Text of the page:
Monday, May. 20, 2024

Potomac Jefferson Is Re-elected At Bryn Mawr


Showing at hound shows is all about the quest for perfection, and for 27 years Huntsman Larry Pitts has been striving to create perfection in his pack of American hounds at Potomac Hunt (Md.).

And in Potomac Jefferson ’05, he’s quite close. Jefferson followed his Virginia Hound Show grand championship with the same title at the Bryn Mawr Hound Show, June 2 in Radnor, Pa.
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Showing at hound shows is all about the quest for perfection, and for 27 years Huntsman Larry Pitts has been striving to create perfection in his pack of American hounds at Potomac Hunt (Md.).

And in Potomac Jefferson ’05, he’s quite close. Jefferson followed his Virginia Hound Show grand championship with the same title at the Bryn Mawr Hound Show, June 2 in Radnor, Pa.

“He has no faults, really. My biggest concern, at both Virginia and Bryn Mawr, was the judges in the American ring might think he’s too light. But once he won that ring, I thought we had a really good chance,” Pitts said.

Liz McKnight, jt.-MFH of Elkridge-Harford (Md.), who judges the American ring, said, “He’s just an incredibly well-balanced, elegant hound. Conformationally, there’s nothing wrong with him. I liked him, and I saw a lot of his get. He threw some pretty puppies last year.”

Jefferson (Potomac Rapidan ’99—their Jezebel ’00) won the stallion hound and stallion hound with get classes on his way to the grand championship. His progeny showed quality, as the unentered Potomac’s Maple (Potomac Jefferson ’05—their Mallow ’03) earned the American foxhound reserve championship behind her sire, after taking the American bitch hound championship.

Maple’s littermate, Potomac’s Magnet, was first in the unentered dog class. And Jefferson’s son Potomac Jacket ’06 (Potomac Jefferson ’05—their Jacquard ’02) was second in the entered dog class.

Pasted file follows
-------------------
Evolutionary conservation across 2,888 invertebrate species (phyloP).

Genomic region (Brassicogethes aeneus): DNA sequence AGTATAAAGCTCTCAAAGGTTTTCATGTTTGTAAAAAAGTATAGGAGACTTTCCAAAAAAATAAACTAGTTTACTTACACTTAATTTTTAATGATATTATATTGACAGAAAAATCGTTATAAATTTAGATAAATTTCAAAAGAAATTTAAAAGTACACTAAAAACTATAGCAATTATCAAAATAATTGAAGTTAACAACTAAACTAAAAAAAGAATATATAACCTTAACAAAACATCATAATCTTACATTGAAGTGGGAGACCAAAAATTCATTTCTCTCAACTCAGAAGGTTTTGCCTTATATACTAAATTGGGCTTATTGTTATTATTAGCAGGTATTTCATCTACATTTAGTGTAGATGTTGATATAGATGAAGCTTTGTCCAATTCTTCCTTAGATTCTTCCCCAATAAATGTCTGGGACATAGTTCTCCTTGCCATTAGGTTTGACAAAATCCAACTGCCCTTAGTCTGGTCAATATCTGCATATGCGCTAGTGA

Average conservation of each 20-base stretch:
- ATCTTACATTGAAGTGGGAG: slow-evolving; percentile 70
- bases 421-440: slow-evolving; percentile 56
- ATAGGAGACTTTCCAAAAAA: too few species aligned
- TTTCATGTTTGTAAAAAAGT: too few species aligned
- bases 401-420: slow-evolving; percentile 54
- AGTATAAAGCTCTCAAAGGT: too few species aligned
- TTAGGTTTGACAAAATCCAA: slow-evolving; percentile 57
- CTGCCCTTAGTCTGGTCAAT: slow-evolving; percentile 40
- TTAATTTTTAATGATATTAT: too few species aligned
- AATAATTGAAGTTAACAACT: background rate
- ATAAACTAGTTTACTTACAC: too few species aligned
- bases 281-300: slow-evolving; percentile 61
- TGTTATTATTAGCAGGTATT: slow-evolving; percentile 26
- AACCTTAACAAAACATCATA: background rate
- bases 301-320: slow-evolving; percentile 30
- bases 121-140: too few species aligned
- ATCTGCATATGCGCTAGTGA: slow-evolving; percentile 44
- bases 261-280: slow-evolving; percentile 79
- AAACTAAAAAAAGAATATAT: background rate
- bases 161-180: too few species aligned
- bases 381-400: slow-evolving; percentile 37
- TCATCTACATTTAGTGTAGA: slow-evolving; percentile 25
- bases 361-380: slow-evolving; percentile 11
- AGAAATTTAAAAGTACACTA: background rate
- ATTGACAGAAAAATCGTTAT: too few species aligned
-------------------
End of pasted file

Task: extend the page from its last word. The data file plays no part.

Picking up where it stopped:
“I thought he had enough quality to win,” said Pitts of Jefferson. “He’s the type that’s in style right now—long and tall. He’s a leggy hound. He’s a dog more elegant than they used to be. The judges used to like dogs to look tough, but now they’re looking for more elegance.”
 
Jefferson’s excellence is no accident. Pitts revealed that he comes from a long line of exceptional hounds. “Everyone asks me where the J line came from. That J line came from Essex Joker in the 60s. I took a bitch up to him in my second year here, 1981,” he recalled.

“Her name was Dutchess, and she was a light hound—like Jefferson, but smaller. She was the best hunting hound I’ve ever had, and the best personality, too. She had total confidence and had no faults,” he said. “Just by luck, we made the right cross, and that’s carried on since then.”

Jefferson is out of Jezebel, who Pitts lost right after she whelped his litter. “The first hunt after she had the litter of puppies, we were up on Sugarloaf Mountain, and she never came back,” he said.

Jezebel was out of Jody. “All the Js anyone ever hears about are out of Jody; she was a really beautiful bitch,” he said. “Jody was out of Joplin, by a dog named Brampton, who gave them all the drive and speed.

“Brampton was a puppy Melvin Poe gave me,” Pitts continued. “Joplin was out of Jolly, who won at Bryn Mawr years ago. Jolly was out of Jolene, who was out of Dutchess, and so Jolene was the original J bitch. There were many great dogs on the other side that they were bred to, but somehow it just happened to be one of our best lines over the years.”

But pretty is as pretty does, and while Pitts is proud of the J line’s wins, he’s more enamored with their performance.

“What I like about Jefferson is that he—and his brothers in the Js—are absolutely fabulous hunting hounds. They go like something’s chasing them, they’re so fast and trying so hard. Jefferson—and the rest—are so smart. You don’t have to worry about them getting you in trouble in any way,” he said.
 
Pitts hopes that Jefferson’s grand cham-pionship titles will help further the American hounds’ cause.